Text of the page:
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On Tuesday 15th May 1934 taking off from Brooklyn’s Floyd Bennett Field, a J-300 monoplane christened the “Leonardo da Vinci” attempted the first non-stop flight between New York and Rome.
The plane was jointly piloted by Lieutenant Cesare Sabelli and Captain George Pond,a member of the family behind Pond’s Cosmetics.
After 32½ hours flying in adverse weather conditions and with a fuel system problem they were forced down at the first sight of land in Cloneyogan, Moy, Lahinch, County Clare – the first recorded plane crash in Clare. Despite this it was an authentic transatlantic flight, the eighth such in aviation history.
As the sound of a low- flying aircraft alerted them the local people rushed to the scene and the airmen’s assistance. Séamus was one of the first to reach them as the crash location was at the rear of his own farm in neighbouring Finucanes. The aviators were uninjured but exhausted after their ordeal across the Atlantic.
The Irish Press reported: ‘A neighbour, Mr S. Hennessy, soon had hot tea, boiled eggs and homemade cake brought to the field; it was the flyers’ first real meal since they left New York 32 hours before. Both are keenly appreciative of the hospitality that has been shown them. Lieut. Sabelli said: ‘We have often heard of the hospitality of the Irish people, but all the kindly actions of the people since we landed clearly proves that their reputation for hospitality to all is well deserved.’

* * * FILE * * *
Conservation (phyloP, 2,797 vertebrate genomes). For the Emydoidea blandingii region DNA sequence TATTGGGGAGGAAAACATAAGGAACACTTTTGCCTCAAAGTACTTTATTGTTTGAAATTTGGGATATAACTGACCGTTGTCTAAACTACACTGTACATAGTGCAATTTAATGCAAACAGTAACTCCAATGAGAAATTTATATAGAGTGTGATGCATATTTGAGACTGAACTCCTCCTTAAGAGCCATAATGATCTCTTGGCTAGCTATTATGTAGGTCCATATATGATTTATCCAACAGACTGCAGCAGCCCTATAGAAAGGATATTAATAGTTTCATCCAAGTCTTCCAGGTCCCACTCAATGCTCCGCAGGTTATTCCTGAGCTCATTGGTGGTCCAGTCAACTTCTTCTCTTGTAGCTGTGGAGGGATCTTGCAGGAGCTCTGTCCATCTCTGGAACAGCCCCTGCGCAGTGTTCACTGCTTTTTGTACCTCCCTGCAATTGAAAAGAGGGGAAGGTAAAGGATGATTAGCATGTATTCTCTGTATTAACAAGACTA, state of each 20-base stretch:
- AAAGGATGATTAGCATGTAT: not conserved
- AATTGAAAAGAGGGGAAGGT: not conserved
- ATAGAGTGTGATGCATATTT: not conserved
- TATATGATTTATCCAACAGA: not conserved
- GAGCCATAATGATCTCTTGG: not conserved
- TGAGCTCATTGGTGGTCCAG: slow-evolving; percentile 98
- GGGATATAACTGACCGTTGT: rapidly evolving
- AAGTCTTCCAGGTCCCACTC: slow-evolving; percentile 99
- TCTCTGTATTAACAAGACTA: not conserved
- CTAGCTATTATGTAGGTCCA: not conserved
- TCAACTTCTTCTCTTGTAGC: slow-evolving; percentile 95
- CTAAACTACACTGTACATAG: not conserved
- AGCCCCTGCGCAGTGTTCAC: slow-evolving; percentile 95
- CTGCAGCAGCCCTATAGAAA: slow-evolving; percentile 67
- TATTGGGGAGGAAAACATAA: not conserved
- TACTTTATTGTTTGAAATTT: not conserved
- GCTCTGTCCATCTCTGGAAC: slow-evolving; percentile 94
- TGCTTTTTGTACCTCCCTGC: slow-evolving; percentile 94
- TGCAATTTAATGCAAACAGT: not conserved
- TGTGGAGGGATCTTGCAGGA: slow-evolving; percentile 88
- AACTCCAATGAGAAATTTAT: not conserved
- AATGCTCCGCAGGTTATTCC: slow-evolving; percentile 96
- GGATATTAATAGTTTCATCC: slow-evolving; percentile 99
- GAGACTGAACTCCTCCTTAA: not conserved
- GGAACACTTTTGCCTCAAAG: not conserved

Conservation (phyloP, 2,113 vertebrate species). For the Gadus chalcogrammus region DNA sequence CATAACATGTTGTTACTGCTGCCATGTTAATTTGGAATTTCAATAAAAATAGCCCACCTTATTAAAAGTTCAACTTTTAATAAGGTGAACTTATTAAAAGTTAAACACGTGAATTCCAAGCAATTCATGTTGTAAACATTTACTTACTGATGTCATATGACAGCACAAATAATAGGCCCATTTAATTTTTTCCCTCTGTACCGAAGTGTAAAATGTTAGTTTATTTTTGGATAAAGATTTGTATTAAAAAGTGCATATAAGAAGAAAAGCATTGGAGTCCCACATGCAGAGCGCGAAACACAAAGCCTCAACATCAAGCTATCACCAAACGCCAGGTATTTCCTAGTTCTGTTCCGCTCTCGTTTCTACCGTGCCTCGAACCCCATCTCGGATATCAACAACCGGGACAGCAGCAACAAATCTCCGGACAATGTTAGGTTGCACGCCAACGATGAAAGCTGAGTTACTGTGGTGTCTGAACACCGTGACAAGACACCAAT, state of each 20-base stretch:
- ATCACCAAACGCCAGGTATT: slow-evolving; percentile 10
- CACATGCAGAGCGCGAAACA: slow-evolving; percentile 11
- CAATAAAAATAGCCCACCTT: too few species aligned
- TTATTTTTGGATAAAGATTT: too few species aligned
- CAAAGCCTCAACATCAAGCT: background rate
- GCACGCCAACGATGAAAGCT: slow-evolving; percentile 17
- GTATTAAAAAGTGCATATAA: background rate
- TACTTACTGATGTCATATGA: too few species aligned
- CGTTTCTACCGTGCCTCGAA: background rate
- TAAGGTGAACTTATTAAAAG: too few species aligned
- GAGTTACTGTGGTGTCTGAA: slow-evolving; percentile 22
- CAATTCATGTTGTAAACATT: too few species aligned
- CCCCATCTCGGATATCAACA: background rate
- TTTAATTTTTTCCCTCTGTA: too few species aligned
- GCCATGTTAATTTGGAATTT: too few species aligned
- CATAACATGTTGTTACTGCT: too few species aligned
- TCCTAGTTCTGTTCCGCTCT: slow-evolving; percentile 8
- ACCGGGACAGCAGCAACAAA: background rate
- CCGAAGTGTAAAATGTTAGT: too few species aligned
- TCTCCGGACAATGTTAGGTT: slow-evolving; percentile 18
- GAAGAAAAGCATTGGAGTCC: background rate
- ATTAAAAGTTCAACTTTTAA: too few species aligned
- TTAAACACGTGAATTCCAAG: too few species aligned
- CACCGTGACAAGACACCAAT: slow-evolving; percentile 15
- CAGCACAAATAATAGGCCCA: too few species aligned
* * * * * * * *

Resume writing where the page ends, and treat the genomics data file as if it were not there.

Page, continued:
A cyclist was despatched to alert the authorities. Superintendent Keenan soon arrived and took the aviators back to Lahinch. There they stayed at The Commercial Hotel now the Claremont Hotel. They telephoned Baldonnel for a mechanic from the Army Air Corps. The next day a team led by Capt. P. Quinn, a native of Newmarket-on-Fergus, arrived to work on the crippled aircraft. The aviators stayed a week in Clare before taking off on Tuesday 22nd May.
Before they left they once again had a meal at Hennessy’s. The Irish Press reported: ‘Pond and Sabelli had tea with Mr. Séamus Hennessy the man who gave them their first meal after they landed in Clare.’
At take-off the “Leonardo da Vinci” bumped dangerously several times, skimming hedges before rising into the evening sky over Cloneyogan heading for Baldonnel for a stop before its onward journey to Rome. Their flight from Baldonnel included a further unscheduled stop in Cardiff due to continued engine trouble and a period in London for repairs.
Sabelli and Pond finally arrived in Rome on June 12th to a public reception led by Mussolini almost a month after they left New York. The aviators left Séamus with a small piece of the planes body as a memento of their unscheduled visit to Cloneyogan and his house for tea.
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